When Google acquired Nest Labs (makers of ‘smart’ smoke alarms and thermostats) for $3.2 billion in January this year, it causes a wave of concern over the possible privacy implications such a move could have. However, news that Google’s is considering buying Dropcam has for some reason been greeted with a muted response from privacy advocates.
Given that startup company Dropcam is the maker of internet connected ‘smart’ home security camera’s, the privacy implications of Google acquiring the company are much more seriously than they are with internet connected smoke alarms!
Google profits by learning as much as it can about individuals, so that it can sell highly targeted advertising to them. There is therefore a huge privacy danger when it can gain direct video access to people’s homes, and when you consider that Google runs the world’s largest search engine, a huge number of basic internet services that users rely on every day (such as Gmail, Google Maps, and Google Drive), makes the world’s most popular mobile Operating System, and is currently diversifying into new fields of technology such as wearable tech and driverless cars, the picture becomes terrifying.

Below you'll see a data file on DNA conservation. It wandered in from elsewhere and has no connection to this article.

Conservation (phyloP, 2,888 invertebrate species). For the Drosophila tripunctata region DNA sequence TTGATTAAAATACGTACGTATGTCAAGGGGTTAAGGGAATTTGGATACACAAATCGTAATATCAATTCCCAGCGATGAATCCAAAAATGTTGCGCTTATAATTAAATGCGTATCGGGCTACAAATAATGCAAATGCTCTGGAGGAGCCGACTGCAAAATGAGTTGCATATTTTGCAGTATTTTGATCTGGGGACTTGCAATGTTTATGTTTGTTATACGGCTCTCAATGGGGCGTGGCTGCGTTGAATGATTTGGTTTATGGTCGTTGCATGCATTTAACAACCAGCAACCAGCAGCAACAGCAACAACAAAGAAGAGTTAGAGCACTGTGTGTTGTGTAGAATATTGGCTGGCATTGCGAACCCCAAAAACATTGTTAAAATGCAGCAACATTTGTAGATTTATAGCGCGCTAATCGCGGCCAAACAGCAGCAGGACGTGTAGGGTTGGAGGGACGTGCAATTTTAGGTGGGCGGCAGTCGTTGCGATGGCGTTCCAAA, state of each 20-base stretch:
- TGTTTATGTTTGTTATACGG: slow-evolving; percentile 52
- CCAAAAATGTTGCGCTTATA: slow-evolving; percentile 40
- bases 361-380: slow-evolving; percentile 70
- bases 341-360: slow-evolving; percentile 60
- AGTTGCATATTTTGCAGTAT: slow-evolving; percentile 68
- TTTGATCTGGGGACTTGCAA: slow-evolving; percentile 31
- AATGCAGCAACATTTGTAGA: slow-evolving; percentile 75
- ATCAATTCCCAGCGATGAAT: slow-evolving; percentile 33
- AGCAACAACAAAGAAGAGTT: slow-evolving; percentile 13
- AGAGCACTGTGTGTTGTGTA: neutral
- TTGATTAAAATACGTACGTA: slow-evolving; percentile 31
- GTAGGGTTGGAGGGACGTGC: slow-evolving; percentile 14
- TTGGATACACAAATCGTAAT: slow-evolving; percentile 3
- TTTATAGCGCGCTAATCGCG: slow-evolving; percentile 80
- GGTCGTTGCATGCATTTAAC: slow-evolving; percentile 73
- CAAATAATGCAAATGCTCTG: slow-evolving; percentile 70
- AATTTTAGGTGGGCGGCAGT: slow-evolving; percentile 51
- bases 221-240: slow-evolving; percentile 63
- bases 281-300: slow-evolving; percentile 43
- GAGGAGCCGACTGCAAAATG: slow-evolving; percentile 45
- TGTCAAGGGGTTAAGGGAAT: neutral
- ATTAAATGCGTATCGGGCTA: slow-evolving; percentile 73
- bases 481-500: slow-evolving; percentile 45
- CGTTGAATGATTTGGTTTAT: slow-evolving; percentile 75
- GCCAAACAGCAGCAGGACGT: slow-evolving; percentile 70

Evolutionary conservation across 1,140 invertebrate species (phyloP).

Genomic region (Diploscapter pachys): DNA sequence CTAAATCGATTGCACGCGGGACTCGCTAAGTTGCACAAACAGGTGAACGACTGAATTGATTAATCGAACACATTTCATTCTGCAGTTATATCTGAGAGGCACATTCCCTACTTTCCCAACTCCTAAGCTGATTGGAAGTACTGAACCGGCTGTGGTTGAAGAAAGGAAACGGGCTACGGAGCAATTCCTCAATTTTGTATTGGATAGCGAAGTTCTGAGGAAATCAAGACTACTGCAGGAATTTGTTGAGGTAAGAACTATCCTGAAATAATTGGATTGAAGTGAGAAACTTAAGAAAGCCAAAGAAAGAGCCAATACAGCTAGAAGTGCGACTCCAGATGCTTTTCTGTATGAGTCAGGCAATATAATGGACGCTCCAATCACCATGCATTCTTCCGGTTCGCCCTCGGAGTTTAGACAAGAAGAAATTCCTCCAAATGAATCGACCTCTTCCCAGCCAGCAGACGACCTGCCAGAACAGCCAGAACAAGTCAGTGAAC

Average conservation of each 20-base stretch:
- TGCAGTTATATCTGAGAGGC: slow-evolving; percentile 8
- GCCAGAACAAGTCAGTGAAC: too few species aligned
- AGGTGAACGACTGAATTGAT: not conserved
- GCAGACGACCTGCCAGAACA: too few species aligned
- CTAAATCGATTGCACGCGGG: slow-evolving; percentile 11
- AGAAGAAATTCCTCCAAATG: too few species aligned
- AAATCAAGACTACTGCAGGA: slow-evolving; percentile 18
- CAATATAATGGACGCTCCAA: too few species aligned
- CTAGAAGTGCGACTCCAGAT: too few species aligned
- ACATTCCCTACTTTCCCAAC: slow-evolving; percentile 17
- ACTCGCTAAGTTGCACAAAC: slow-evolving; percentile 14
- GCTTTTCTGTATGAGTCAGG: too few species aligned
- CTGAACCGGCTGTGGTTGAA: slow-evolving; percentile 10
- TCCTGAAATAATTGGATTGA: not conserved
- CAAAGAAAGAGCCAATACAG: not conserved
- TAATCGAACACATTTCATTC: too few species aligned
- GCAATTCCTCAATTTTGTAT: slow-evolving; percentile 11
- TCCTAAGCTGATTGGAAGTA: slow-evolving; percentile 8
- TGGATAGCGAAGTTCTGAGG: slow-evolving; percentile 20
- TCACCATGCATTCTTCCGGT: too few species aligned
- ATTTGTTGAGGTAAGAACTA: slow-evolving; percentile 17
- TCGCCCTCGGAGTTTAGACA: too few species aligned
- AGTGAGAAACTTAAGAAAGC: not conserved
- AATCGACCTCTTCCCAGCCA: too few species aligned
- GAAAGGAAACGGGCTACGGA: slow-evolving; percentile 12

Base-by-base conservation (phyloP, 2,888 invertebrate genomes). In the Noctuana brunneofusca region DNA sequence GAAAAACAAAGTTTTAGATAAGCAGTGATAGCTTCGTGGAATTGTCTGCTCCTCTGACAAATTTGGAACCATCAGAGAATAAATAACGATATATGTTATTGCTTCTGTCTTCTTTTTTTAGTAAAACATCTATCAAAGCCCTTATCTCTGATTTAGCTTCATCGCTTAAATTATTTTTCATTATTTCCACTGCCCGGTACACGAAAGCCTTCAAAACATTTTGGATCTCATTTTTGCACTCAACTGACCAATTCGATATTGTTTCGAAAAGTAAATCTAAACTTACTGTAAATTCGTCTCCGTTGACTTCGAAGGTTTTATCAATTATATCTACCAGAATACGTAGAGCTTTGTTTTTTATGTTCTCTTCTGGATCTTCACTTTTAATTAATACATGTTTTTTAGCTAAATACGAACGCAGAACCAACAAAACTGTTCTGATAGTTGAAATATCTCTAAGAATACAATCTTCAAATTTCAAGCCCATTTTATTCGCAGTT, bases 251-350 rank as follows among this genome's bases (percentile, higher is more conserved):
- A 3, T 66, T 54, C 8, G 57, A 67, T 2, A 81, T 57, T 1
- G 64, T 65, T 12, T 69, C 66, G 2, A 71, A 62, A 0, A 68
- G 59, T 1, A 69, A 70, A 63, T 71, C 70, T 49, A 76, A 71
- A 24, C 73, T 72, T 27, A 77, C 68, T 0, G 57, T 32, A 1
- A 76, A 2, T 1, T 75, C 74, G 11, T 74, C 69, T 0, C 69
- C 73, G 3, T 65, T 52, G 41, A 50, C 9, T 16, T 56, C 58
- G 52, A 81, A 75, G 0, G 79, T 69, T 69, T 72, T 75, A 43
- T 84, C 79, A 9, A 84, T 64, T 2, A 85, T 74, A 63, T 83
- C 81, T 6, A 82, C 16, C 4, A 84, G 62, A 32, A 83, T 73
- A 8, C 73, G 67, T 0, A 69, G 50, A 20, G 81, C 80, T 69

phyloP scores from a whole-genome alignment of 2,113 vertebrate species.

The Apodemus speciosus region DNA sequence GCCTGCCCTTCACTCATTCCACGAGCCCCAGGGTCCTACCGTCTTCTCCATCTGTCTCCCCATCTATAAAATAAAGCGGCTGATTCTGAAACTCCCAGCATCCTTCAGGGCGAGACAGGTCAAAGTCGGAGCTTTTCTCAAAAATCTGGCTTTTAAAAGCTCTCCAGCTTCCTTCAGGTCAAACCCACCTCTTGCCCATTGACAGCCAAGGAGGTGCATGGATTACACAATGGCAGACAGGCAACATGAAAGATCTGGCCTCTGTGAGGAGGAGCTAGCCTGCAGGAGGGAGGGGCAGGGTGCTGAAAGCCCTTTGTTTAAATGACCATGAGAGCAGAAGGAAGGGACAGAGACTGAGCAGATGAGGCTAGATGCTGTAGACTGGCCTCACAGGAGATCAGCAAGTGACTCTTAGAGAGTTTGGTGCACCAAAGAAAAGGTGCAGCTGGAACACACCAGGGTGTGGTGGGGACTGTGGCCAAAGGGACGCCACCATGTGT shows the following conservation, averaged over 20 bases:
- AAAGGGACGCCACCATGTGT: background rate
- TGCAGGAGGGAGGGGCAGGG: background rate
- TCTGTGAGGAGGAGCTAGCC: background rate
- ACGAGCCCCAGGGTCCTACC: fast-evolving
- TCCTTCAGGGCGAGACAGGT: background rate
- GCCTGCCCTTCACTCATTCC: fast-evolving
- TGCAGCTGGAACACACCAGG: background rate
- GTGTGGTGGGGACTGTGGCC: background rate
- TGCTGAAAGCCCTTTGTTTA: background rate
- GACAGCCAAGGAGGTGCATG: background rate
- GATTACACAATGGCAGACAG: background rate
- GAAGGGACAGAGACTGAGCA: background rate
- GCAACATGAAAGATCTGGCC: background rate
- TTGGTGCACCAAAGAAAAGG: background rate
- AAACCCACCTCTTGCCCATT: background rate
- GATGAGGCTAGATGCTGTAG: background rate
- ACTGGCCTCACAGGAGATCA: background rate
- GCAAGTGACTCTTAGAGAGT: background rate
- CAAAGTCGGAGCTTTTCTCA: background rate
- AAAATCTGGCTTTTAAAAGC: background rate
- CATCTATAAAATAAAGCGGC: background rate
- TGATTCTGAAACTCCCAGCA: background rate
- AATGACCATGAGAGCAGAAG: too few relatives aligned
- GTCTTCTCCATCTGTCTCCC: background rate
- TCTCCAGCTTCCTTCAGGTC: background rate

It is understandable that Goggle wishes to move out of the digital and into the physical world, but it is fast becoming an insanely all-seeing and all-reaching and very real corporate octopus that puts George Orwell’s fictitious Big Brother to shame.